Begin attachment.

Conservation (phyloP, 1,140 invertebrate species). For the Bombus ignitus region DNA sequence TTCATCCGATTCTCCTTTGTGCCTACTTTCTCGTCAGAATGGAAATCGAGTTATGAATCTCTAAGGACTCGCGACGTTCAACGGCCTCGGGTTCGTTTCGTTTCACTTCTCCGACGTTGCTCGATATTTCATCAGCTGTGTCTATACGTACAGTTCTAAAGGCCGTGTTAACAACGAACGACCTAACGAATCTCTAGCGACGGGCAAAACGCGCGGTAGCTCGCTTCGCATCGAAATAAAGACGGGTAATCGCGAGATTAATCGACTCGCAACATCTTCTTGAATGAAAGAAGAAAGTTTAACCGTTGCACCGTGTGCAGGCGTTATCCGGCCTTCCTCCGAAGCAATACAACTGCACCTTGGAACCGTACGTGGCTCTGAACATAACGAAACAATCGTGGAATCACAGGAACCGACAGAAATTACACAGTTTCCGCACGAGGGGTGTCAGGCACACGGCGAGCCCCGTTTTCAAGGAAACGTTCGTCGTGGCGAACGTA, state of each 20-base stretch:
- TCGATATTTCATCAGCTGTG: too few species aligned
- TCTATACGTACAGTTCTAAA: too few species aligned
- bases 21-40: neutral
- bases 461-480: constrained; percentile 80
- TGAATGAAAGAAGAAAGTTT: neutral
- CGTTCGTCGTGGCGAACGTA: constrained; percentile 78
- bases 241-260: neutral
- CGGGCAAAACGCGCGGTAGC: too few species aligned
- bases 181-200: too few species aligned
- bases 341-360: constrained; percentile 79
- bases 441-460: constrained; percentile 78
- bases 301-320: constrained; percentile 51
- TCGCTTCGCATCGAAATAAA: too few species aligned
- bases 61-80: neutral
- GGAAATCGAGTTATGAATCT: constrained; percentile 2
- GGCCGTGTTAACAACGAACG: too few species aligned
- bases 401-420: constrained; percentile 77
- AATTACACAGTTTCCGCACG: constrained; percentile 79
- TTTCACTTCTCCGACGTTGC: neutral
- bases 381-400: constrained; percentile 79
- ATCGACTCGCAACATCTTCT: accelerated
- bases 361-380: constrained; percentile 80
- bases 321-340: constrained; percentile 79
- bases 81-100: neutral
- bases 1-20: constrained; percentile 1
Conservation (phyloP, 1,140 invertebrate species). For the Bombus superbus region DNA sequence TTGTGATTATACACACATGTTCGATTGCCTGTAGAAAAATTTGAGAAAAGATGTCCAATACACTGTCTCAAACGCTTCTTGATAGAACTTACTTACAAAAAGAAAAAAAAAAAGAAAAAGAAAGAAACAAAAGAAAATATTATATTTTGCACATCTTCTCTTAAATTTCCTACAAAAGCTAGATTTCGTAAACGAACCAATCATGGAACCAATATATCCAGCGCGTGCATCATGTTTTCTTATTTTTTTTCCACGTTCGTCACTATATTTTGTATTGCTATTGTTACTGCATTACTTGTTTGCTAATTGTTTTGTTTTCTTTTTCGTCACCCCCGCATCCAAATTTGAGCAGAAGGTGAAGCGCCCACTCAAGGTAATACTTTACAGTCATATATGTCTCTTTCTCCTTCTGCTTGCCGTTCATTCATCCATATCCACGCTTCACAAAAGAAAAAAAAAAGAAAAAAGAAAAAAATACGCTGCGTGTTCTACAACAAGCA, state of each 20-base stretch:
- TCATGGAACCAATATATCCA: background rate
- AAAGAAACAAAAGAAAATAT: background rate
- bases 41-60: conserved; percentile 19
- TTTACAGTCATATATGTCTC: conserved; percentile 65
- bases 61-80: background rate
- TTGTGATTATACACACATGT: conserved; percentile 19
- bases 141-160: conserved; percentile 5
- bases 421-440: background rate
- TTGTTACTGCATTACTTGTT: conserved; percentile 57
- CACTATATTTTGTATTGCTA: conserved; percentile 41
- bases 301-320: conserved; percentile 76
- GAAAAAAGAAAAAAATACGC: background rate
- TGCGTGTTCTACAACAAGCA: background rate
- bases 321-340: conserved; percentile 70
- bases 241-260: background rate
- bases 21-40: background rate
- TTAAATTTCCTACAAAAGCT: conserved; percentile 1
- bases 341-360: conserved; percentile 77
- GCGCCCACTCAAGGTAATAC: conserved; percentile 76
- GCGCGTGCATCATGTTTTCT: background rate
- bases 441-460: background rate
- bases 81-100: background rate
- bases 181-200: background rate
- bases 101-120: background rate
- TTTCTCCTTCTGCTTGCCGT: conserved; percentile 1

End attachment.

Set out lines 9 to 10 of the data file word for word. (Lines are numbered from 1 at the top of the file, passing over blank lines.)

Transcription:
- CGGGCAAAACGCGCGGTAGC: too few species aligned
- bases 181-200: too few species aligned